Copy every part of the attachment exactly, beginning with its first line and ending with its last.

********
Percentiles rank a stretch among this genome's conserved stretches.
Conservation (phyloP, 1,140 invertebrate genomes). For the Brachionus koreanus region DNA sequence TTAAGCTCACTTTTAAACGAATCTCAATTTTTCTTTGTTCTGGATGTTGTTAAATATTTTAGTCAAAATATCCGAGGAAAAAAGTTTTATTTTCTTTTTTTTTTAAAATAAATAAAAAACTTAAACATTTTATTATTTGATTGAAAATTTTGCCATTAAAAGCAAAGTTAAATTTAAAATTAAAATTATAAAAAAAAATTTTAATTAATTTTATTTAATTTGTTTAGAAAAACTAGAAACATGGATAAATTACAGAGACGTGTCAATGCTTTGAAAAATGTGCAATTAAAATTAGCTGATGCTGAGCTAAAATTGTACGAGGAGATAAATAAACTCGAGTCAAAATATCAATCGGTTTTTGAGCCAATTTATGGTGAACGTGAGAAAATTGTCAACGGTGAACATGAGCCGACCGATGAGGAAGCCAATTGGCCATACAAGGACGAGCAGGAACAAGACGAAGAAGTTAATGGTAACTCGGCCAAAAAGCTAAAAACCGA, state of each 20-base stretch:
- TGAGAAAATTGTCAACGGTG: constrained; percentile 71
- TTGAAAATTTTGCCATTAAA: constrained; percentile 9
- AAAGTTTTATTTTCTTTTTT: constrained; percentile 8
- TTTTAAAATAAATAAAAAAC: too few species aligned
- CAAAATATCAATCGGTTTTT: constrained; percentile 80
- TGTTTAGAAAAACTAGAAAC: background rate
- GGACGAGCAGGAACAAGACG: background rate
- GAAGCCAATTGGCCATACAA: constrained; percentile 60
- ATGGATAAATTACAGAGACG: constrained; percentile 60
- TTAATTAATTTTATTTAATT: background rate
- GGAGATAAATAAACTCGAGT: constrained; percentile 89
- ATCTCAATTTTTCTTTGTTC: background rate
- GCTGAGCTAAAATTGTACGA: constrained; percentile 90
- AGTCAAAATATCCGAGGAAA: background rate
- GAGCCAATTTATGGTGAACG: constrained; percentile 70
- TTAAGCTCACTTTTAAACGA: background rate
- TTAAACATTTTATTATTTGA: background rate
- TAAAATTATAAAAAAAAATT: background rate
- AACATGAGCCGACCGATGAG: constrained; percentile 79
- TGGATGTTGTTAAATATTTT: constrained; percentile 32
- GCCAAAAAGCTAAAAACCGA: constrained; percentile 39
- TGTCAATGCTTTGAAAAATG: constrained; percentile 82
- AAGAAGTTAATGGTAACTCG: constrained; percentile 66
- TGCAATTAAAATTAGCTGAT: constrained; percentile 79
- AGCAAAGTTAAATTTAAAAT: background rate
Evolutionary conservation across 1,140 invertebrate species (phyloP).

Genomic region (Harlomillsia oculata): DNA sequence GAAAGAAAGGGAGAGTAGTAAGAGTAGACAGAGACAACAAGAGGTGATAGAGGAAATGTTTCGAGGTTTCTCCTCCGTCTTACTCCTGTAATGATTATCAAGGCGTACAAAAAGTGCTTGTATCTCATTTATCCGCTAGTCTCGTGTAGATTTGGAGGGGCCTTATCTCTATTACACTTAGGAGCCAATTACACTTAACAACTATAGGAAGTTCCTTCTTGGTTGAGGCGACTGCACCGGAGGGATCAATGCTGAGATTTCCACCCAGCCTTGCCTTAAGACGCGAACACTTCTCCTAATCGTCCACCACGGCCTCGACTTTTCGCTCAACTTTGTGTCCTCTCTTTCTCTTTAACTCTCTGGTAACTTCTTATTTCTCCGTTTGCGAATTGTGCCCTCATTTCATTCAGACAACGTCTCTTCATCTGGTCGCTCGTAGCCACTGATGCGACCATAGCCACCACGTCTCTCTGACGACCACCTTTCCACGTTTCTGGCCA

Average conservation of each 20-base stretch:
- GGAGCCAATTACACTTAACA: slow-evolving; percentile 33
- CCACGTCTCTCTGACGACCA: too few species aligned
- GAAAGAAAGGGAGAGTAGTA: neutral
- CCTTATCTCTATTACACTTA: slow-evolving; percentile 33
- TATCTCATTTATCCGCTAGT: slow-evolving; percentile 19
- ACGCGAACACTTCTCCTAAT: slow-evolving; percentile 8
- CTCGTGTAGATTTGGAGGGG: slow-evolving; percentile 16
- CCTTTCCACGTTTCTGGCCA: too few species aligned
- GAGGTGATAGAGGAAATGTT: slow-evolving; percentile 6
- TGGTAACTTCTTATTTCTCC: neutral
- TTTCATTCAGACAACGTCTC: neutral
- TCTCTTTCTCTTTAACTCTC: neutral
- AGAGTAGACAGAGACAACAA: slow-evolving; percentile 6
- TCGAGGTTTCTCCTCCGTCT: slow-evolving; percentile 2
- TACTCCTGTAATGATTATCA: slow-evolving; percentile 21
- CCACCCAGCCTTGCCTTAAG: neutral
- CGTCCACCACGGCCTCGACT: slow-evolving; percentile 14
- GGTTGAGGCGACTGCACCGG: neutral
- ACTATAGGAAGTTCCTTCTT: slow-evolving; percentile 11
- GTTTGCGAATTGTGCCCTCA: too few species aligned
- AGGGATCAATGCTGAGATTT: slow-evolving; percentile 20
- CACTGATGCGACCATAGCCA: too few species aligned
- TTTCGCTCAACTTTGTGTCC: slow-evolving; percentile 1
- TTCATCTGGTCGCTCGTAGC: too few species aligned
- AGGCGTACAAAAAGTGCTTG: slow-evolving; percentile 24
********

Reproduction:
Percentiles rank a stretch among this genome's conserved stretches.
Conservation (phyloP, 1,140 invertebrate genomes). For the Brachionus koreanus region DNA sequence TTAAGCTCACTTTTAAACGAATCTCAATTTTTCTTTGTTCTGGATGTTGTTAAATATTTTAGTCAAAATATCCGAGGAAAAAAGTTTTATTTTCTTTTTTTTTTAAAATAAATAAAAAACTTAAACATTTTATTATTTGATTGAAAATTTTGCCATTAAAAGCAAAGTTAAATTTAAAATTAAAATTATAAAAAAAAATTTTAATTAATTTTATTTAATTTGTTTAGAAAAACTAGAAACATGGATAAATTACAGAGACGTGTCAATGCTTTGAAAAATGTGCAATTAAAATTAGCTGATGCTGAGCTAAAATTGTACGAGGAGATAAATAAACTCGAGTCAAAATATCAATCGGTTTTTGAGCCAATTTATGGTGAACGTGAGAAAATTGTCAACGGTGAACATGAGCCGACCGATGAGGAAGCCAATTGGCCATACAAGGACGAGCAGGAACAAGACGAAGAAGTTAATGGTAACTCGGCCAAAAAGCTAAAAACCGA, state of each 20-base stretch:
- TGAGAAAATTGTCAACGGTG: constrained; percentile 71
- TTGAAAATTTTGCCATTAAA: constrained; percentile 9
- AAAGTTTTATTTTCTTTTTT: constrained; percentile 8
- TTTTAAAATAAATAAAAAAC: too few species aligned
- CAAAATATCAATCGGTTTTT: constrained; percentile 80
- TGTTTAGAAAAACTAGAAAC: background rate
- GGACGAGCAGGAACAAGACG: background rate
- GAAGCCAATTGGCCATACAA: constrained; percentile 60
- ATGGATAAATTACAGAGACG: constrained; percentile 60
- TTAATTAATTTTATTTAATT: background rate
- GGAGATAAATAAACTCGAGT: constrained; percentile 89
- ATCTCAATTTTTCTTTGTTC: background rate
- GCTGAGCTAAAATTGTACGA: constrained; percentile 90
- AGTCAAAATATCCGAGGAAA: background rate
- GAGCCAATTTATGGTGAACG: constrained; percentile 70
- TTAAGCTCACTTTTAAACGA: background rate
- TTAAACATTTTATTATTTGA: background rate
- TAAAATTATAAAAAAAAATT: background rate
- AACATGAGCCGACCGATGAG: constrained; percentile 79
- TGGATGTTGTTAAATATTTT: constrained; percentile 32
- GCCAAAAAGCTAAAAACCGA: constrained; percentile 39
- TGTCAATGCTTTGAAAAATG: constrained; percentile 82
- AAGAAGTTAATGGTAACTCG: constrained; percentile 66
- TGCAATTAAAATTAGCTGAT: constrained; percentile 79
- AGCAAAGTTAAATTTAAAAT: background rate
Evolutionary conservation across 1,140 invertebrate species (phyloP).

Genomic region (Harlomillsia oculata): DNA sequence GAAAGAAAGGGAGAGTAGTAAGAGTAGACAGAGACAACAAGAGGTGATAGAGGAAATGTTTCGAGGTTTCTCCTCCGTCTTACTCCTGTAATGATTATCAAGGCGTACAAAAAGTGCTTGTATCTCATTTATCCGCTAGTCTCGTGTAGATTTGGAGGGGCCTTATCTCTATTACACTTAGGAGCCAATTACACTTAACAACTATAGGAAGTTCCTTCTTGGTTGAGGCGACTGCACCGGAGGGATCAATGCTGAGATTTCCACCCAGCCTTGCCTTAAGACGCGAACACTTCTCCTAATCGTCCACCACGGCCTCGACTTTTCGCTCAACTTTGTGTCCTCTCTTTCTCTTTAACTCTCTGGTAACTTCTTATTTCTCCGTTTGCGAATTGTGCCCTCATTTCATTCAGACAACGTCTCTTCATCTGGTCGCTCGTAGCCACTGATGCGACCATAGCCACCACGTCTCTCTGACGACCACCTTTCCACGTTTCTGGCCA

Average conservation of each 20-base stretch:
- GGAGCCAATTACACTTAACA: slow-evolving; percentile 33
- CCACGTCTCTCTGACGACCA: too few species aligned
- GAAAGAAAGGGAGAGTAGTA: neutral
- CCTTATCTCTATTACACTTA: slow-evolving; percentile 33
- TATCTCATTTATCCGCTAGT: slow-evolving; percentile 19
- ACGCGAACACTTCTCCTAAT: slow-evolving; percentile 8
- CTCGTGTAGATTTGGAGGGG: slow-evolving; percentile 16
- CCTTTCCACGTTTCTGGCCA: too few species aligned
- GAGGTGATAGAGGAAATGTT: slow-evolving; percentile 6
- TGGTAACTTCTTATTTCTCC: neutral
- TTTCATTCAGACAACGTCTC: neutral
- TCTCTTTCTCTTTAACTCTC: neutral
- AGAGTAGACAGAGACAACAA: slow-evolving; percentile 6
- TCGAGGTTTCTCCTCCGTCT: slow-evolving; percentile 2
- TACTCCTGTAATGATTATCA: slow-evolving; percentile 21
- CCACCCAGCCTTGCCTTAAG: neutral
- CGTCCACCACGGCCTCGACT: slow-evolving; percentile 14
- GGTTGAGGCGACTGCACCGG: neutral
- ACTATAGGAAGTTCCTTCTT: slow-evolving; percentile 11
- GTTTGCGAATTGTGCCCTCA: too few species aligned
- AGGGATCAATGCTGAGATTT: slow-evolving; percentile 20
- CACTGATGCGACCATAGCCA: too few species aligned
- TTTCGCTCAACTTTGTGTCC: slow-evolving; percentile 1
- TTCATCTGGTCGCTCGTAGC: too few species aligned
- AGGCGTACAAAAAGTGCTTG: slow-evolving; percentile 24